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    Pharmaceutical waste contaminates India’s main rivers

    EnvironmentPharmaceutical waste contaminates India’s main rivers
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    Pharmaceutical waste contaminates India’s main rivers

    By Papiya Bhattacharya

    Major Indian rivers, including the Ganga, the Yamuna and the Cauvery are contaminated with various pharmaceutical products and researchers blame poor monitoring by regulatory bodies.

    India’s major rivers are thick with heavy metals, dyes, toxic chemicals and pharmaceutical products, a study shows.

    The study, published December in the journal Science of the Total Environment, found high concentrations of pharmaceutical waste as well as toxic metals such as arsenic, zinc, chromium, lead and nickel in the Cauvery, a major river in southern India.

    Ligy Philip, an author of the study and member of the research team from the Indian Institute of Technology (IIT) Madras, Chennai, says: “Our observations are alarming. The team’s environmental risk assessment has shown that pharmaceutical contaminants pose medium to high risk to selected aquatic lifeforms of the riverine system.”

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    Pharmaceutical products found in the river included anti-inflammatories like ibuprofen and diclofenac, anti-hypertensives such as atenolol and isoprenaline, enzyme inhibitors like perindopril, stimulants like caffeine, antidepressants such as carbamazepine, and antibiotics such as ciprofloxacin.

    Inadequate monitoring

    India is among the world’s biggest producers of pharmaceutical drugs. Although there are regulations governing effluents from manufacturing units, there is very little real monitoring by regulators such as the state pollution control boards. For instance, the Karnataka State Pollution Control Board takes samples only once in every three months and only during the day whereas illegal dumping of effluents is often done at night.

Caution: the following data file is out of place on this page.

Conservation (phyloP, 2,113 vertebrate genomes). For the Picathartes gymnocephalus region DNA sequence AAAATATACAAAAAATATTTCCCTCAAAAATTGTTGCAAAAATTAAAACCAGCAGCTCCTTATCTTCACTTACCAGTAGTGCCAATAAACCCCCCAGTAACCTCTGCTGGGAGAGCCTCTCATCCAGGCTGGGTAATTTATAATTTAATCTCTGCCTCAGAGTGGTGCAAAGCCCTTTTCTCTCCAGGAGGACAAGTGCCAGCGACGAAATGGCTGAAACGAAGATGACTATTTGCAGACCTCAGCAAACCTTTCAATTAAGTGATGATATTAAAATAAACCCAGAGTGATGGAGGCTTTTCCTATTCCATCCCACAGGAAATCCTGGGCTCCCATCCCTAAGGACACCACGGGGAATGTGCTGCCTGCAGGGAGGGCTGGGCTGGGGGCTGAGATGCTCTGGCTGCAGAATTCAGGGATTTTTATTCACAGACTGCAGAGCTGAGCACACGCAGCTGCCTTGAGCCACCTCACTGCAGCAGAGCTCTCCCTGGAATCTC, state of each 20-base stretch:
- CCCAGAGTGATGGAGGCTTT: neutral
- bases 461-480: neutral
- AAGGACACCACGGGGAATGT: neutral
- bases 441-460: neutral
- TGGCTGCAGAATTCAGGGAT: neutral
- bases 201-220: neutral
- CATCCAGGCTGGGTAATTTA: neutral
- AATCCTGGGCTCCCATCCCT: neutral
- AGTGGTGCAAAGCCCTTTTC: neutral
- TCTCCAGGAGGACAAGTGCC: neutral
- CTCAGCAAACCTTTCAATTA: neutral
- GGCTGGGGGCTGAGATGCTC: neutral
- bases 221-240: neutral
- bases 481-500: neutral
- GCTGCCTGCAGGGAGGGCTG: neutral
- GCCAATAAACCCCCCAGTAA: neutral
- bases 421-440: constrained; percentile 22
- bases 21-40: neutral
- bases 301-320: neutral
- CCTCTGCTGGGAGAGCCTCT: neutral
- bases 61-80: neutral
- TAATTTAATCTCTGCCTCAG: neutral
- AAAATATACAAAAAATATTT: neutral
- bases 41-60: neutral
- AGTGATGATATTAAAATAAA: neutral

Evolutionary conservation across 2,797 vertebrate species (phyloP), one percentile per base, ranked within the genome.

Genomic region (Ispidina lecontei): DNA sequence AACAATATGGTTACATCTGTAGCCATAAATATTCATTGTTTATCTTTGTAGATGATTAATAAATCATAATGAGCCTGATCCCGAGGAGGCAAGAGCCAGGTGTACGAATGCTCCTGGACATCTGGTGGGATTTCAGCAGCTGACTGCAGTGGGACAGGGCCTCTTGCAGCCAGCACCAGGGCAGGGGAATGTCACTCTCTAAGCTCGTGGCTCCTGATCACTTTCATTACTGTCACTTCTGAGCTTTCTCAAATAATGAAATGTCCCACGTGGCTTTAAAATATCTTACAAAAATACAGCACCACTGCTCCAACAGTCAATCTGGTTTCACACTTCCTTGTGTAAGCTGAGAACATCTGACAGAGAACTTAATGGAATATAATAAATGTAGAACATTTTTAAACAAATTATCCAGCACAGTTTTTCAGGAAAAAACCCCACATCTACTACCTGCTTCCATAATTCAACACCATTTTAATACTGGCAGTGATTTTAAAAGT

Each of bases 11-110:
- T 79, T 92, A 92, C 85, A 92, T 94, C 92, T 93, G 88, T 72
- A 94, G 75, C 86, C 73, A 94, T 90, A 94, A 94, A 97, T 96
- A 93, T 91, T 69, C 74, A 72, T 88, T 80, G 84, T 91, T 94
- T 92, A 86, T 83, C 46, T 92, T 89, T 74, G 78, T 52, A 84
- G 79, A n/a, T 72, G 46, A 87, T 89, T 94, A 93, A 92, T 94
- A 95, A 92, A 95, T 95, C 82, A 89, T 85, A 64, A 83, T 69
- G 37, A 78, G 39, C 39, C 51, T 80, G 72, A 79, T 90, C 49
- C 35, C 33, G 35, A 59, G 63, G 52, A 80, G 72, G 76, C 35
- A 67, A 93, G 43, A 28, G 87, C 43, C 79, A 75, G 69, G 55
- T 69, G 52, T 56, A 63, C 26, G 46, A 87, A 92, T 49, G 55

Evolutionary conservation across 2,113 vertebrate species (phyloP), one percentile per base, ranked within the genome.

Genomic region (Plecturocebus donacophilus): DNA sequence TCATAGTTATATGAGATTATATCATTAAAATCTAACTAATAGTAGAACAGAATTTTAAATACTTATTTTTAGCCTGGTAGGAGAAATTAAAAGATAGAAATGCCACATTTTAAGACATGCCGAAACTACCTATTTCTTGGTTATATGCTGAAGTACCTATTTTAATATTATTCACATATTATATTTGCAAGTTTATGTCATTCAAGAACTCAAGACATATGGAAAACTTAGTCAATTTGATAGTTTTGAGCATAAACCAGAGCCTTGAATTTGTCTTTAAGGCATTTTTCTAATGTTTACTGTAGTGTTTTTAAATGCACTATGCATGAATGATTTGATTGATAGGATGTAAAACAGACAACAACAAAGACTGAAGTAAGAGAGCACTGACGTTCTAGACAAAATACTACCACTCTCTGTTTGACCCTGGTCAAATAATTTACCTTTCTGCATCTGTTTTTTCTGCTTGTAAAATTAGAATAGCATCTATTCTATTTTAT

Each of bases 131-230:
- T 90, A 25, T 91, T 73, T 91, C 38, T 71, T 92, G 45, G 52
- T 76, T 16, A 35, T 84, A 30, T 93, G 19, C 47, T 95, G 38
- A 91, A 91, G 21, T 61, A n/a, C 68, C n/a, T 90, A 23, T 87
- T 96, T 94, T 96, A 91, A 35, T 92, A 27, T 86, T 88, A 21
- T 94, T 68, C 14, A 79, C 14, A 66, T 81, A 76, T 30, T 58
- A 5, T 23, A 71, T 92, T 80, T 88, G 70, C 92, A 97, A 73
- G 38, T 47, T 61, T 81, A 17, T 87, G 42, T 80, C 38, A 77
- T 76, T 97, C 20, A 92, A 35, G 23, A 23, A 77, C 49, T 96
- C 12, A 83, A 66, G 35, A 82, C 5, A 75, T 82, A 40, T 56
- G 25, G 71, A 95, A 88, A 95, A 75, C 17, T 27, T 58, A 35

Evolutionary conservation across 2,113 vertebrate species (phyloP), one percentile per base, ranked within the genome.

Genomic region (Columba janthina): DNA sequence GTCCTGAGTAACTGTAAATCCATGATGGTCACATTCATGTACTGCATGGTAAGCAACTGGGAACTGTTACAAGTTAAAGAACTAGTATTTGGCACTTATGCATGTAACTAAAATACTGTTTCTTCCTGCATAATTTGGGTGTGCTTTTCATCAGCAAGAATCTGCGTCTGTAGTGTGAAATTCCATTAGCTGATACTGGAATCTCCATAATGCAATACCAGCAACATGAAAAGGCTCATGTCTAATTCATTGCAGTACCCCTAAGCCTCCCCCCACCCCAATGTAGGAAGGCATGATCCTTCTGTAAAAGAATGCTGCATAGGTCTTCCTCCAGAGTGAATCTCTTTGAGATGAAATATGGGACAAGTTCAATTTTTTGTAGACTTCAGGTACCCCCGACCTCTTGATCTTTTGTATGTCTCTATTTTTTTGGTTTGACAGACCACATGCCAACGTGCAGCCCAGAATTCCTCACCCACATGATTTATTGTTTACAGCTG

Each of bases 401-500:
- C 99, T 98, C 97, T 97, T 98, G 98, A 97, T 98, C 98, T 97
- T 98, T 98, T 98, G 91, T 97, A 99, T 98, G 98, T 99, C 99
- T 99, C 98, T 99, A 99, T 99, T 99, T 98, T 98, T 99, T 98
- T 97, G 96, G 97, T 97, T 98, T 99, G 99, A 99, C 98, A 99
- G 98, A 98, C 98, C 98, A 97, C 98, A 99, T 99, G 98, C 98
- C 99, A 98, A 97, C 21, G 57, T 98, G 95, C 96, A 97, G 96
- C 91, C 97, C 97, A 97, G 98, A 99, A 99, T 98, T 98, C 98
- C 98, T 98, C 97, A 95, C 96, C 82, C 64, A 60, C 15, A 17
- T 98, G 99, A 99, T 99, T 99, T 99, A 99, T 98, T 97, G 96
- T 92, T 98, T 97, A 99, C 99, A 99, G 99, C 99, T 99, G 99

The IIT Madras study showed up the consequences of inadequate monitoring of tributaries into which effluents are discharged and eventually reach the Cauvery river.

    “Clearly there is a need to ensure that wastewater treatment systems are working optimally to reduce the level of contaminants reaching the rivers,” the researchers said. “Our study was intended to encourage further research to assess long-term impacts on human health and the environment.”

    “We collected samples from 22 locations points along the Cauvery and set up 11 monitoring stations near discharge points and another 11 near intake points of water supply systems,” Philip said. The monitoring process took two years to cover seasonal variations in contaminant levels, especially pharmaceutical compounds.”

    Philip’s team found there was an increased level of contaminants including pharmaceutical contaminants during the post-monsoon period because of reduced water flows.

    Lack of will

    The Cauvery is not the only major river in India to be polluted with effluents from pharmaceutical and other industries. Early November, the river Yamuna that flows past the national capital, was found covered with thick white foam as a result of reactions among the high levels of industrial effluents and sewage being pumped in.

    The Ganges river, considered among the most sacred water bodies in the world, has since 2014 been the subject of a multi-billion dollar clean-up programme which has had limited success.

    Priyanka Jamwal, fellow at the Centre for Environment and Development of the Ashoka Trust for Research in Ecology and the Environment says that the projects to clean up the Ganga can work only with decentralised treatment plants supported with incentives. “Treating industrial wastewater and sewage water before release into the Ganga river can be expensive.”

    Jamwal and her group monitored a drain near the Peenya industrial area of Bangalore to find heavy concentrations of metals. The colour of the water changed constantly because of dyes being clandestinely released into the drain by various industries. In another study near Kanakapura in Bangalore, Priyanka and her group found heavy metals in irrigation water.

    “There’s a lack of will by pollution control agencies to implement strict guidelines as well as lack of citizen awareness or commitment,” says Nagesh Kumar, professor in the department of civil engineering at the Indian Institute of Science, Bangalore.

    This piece has been sourced from SciDev.Net

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